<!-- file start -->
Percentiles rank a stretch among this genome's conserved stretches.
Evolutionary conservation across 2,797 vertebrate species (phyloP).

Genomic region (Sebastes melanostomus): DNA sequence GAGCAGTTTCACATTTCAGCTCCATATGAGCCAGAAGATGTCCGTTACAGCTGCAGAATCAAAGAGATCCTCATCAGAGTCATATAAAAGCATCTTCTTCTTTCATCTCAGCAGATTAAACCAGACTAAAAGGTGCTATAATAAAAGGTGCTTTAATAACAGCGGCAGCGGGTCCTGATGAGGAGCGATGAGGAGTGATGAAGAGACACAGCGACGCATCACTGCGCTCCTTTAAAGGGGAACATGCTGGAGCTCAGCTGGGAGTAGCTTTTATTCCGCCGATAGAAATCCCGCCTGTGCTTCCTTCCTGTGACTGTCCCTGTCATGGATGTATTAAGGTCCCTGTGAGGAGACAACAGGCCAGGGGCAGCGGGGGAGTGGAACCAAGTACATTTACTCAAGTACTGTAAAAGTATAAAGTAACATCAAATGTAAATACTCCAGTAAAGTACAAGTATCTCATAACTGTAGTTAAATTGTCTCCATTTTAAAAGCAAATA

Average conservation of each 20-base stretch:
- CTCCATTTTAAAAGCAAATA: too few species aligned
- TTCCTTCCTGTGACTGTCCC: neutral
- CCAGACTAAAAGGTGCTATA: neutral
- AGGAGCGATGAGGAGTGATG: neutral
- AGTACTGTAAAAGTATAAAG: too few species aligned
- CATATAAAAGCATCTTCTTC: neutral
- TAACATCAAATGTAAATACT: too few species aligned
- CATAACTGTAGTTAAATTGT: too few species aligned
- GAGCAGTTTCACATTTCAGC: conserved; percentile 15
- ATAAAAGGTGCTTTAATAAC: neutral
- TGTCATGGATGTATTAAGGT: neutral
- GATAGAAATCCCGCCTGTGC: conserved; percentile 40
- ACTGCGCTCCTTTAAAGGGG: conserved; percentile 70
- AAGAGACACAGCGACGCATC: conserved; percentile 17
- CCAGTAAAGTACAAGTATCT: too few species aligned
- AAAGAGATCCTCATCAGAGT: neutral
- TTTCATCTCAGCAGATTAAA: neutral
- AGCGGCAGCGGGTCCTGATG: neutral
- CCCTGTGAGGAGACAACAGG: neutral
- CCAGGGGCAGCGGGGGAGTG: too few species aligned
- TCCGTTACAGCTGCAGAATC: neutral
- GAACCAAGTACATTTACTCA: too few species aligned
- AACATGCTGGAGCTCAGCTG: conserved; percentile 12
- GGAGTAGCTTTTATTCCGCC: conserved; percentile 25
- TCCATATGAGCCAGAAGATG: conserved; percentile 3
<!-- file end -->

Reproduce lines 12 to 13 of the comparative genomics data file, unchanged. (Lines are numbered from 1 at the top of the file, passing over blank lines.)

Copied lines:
- CATAACTGTAGTTAAATTGT: too few species aligned
- GAGCAGTTTCACATTTCAGC: conserved; percentile 15